After Red Shift, Alan Garner published four novellas between 1976 and 1978, which were grouped together as The Stone Book Quartet. The combined work has a lot in common with Red Shift — for instance, each story takes place in the same geographical location but at widely separated times (1864, 1886, 1914 and 1941) — but in tone and effect, the two are as different as the stinging nettle and the dock leaf that grows beside it. Even the little things tell. Red Shift‘s stone axehead (a symbol of violence, however much it’s used to try and bind Tom and Jan together) finds a sort of equivalent, here, in a delicate clay smoking pipe, buried in 1864 and rediscovered miraculously whole in 1941, or perhaps by the twin horseshoes placed (as the axehead was by Thomas and Margery) in a fireplace, to represent a marriage, and here properly treated (again, as Red Shift‘s Tom can’t) as the most valuable thing in the house:
Your Grandma and me, we’d have let every stick of furniture go first, and the house, before we’d have parted from them.
In Red Shift, a church is a place of refuge because, in Tom and Jan’s modern world, it is most likely to be found empty, except for a doddery old rector; in The Stone Book Quartet, a church and a chapel are built things, pieces of craftsmanship and connections with the craftsmanship of previous generations. The graffiti which ends Red Shift, and is a sort of summation of all its bleakness and distance becomes, here, a craftsman’s mark, an illiterate man’s rune carved on the inside of a stone block at the top of a steeple, not a silent cry of despair but the quiet symbol of one man’s lasting achievement.
The four stories of The Stone Book Quartet are based on Garner’s own family history. Each takes place during a single day, following a child or teen character as she (in the first) or he (in the others) experiences, as Garner puts it, “the defining moment that most commonly occurs in childhood.” In the first story, “The Stone Book”, young Mary, wishing she could have a prayer book to take to chapel on Sundays like her two girlfriends, is instead shown a cave deep in a local mine, where the wall is decorated with an ancient painting. In “Granny Reardun”, whose title refers to its protagonist having been raised not by his mother (Mary from the previous story) but his Granny, young Joseph decides to step out from the shadow of previous generations and find his own course in life. But Garner’s “defining moment” doesn’t have to be a revelation or a decision. There’s a poetic feel at the end of the fourth story, “Tom Fobble’s Day”, as young William sits atop a snowy hill on a sledge his grandfather made, watching the searchlights and anti-aircraft gunfire lighting up the night sky, and sensing his deep, almost wordless connection with the life and land around him.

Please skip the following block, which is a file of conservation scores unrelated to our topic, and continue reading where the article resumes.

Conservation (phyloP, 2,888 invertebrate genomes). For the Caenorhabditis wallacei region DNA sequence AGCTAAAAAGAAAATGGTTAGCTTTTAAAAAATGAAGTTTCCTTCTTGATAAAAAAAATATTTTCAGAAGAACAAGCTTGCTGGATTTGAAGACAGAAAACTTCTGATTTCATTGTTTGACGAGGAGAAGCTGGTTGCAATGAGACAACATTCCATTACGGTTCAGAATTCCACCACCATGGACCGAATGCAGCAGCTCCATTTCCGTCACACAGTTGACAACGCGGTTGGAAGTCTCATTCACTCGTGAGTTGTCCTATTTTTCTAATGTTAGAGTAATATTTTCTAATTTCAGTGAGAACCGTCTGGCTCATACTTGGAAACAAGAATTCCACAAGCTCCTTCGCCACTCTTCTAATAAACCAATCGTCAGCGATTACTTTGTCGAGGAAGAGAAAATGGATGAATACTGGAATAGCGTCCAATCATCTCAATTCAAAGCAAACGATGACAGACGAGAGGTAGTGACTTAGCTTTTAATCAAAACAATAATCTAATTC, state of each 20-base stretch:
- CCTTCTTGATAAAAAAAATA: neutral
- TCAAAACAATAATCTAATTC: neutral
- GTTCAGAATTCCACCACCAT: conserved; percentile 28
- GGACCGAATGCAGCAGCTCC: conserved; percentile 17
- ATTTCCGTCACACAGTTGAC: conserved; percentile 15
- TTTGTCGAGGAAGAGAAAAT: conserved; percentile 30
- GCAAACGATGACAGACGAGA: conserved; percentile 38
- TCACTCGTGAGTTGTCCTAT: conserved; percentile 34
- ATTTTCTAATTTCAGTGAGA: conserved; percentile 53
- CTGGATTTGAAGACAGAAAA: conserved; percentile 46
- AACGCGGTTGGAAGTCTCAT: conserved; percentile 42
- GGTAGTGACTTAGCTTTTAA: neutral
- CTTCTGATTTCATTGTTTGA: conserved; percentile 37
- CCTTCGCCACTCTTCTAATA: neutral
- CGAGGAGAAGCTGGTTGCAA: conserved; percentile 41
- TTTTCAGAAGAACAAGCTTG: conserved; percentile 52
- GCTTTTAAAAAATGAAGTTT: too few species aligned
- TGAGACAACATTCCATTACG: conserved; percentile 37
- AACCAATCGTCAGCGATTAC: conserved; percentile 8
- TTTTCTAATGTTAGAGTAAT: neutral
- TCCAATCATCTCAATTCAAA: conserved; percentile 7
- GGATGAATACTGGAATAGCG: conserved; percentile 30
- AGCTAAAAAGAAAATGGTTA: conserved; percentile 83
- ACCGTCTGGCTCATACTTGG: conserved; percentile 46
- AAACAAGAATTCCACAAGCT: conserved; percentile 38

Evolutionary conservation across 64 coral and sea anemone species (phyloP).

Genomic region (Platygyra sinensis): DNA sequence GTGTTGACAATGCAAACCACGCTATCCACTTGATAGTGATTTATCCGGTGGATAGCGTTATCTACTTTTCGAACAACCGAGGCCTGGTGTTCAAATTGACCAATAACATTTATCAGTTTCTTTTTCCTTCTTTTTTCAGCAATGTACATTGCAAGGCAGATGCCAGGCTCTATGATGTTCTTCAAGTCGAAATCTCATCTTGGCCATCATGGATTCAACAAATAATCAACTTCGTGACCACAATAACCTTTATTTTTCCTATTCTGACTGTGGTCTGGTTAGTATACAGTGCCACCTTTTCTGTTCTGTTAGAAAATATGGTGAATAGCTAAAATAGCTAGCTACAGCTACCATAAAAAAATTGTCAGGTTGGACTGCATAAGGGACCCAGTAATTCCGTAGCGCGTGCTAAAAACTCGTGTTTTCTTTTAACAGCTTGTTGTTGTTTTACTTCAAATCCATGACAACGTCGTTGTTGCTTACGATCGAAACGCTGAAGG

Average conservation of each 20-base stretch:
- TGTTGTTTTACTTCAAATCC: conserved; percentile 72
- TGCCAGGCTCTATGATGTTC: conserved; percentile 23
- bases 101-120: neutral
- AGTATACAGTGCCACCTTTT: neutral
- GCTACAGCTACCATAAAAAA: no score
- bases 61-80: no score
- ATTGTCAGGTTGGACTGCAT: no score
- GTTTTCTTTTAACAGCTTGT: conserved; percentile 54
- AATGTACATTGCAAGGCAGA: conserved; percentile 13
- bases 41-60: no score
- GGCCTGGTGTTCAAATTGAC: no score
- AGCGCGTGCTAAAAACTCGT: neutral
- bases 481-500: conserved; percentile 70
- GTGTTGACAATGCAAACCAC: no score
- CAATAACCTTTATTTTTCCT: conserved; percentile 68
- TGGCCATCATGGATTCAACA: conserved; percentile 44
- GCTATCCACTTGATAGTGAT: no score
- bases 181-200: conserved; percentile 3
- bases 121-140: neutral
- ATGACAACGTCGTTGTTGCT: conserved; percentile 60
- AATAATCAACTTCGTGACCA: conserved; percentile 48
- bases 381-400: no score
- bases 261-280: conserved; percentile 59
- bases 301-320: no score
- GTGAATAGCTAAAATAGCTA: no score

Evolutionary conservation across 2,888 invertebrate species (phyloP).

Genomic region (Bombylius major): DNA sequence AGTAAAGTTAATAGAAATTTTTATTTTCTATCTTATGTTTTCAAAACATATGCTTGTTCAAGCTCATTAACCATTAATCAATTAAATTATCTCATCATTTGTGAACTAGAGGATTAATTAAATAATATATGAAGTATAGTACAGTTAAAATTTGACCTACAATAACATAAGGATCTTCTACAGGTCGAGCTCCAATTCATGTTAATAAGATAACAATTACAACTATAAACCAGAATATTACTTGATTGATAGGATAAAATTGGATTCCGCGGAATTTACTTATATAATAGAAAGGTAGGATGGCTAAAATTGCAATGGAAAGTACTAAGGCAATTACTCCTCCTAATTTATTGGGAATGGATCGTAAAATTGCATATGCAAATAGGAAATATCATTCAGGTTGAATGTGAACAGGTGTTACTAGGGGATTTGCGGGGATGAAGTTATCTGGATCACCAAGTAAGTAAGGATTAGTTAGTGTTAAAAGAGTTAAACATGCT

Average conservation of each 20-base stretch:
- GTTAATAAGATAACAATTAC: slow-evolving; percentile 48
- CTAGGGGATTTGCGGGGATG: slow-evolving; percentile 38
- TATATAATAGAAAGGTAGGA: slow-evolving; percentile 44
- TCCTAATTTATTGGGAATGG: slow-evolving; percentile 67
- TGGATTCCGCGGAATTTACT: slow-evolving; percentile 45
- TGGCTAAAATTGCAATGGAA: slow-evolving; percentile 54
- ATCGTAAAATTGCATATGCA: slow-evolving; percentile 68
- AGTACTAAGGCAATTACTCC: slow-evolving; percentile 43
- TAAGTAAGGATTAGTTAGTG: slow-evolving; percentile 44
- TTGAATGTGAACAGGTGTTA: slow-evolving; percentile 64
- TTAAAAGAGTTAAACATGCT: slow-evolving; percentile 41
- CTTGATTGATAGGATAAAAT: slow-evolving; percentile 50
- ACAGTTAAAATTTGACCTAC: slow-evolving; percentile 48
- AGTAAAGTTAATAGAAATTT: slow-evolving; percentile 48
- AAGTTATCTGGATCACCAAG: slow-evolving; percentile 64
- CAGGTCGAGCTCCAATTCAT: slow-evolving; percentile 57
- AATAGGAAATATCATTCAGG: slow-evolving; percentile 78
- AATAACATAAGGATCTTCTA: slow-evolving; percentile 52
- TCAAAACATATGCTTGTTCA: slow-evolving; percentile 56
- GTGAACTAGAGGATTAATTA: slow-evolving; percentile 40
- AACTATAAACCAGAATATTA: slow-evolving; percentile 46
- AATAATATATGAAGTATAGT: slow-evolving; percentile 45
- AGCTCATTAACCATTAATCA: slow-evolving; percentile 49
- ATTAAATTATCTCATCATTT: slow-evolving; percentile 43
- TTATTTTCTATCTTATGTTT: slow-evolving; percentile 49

And this is the greatest contrast with Red Shift. Where that novel was about often fruitless struggle and turmoil, The Stone Book Quartet is about the naturalness of finding your place in life, your connection to the generations that came before. It’s about being part of something, not being alienated from everything.
It’s impossible not to see this in terms of Garner’s own story. He writes, in the essay “Aback of Beyond” (collected in The Voice That Thunders) of how difficult he found it to connect himself, “not the first of my family to be intelligent, but… the first to be taught”, with a family that had:
“…shaped the place in which I had grown; everywhere I turned, their hands showed me their skills; yet my hands had no cunning; with them I could make nothing, and my family despaired of me.”
If that need could only be answered by finding his own true craft and proving himself at it, The Stone Book Quartet can be seen as his masterpiece. In a work that reads so much like a paean to craftsmanship itself, full as it is of capable men taking quiet pride in a job well done (“He worked without waste, and easily”), Garner produces something that is itself a work of beautiful, authentic craftsmanship in its very use of words. He writes in the dialect of the region he grew up in, but in a way that is as easy to read and understandable as the clearest, simplest English — in fact, in a way that is so much more alive and direct. (And with no apostrophe-laden attempts to mimic an accent. Garner does it all with the choice and ordering of words.) And he uses it to perfectly capture those fleeting, impossible-to-define moments in his child protagonists’ lives in which they find themselves, their own unique identity, as well as their belongingness to the world around them, the landscape, the continuing story of their families. Quiet, simple, profound, a wonderful work of word-craftsmanship, The Stone Book Quartet is life-affirming in a most unlooked-for way after the turmoil of Red Shift.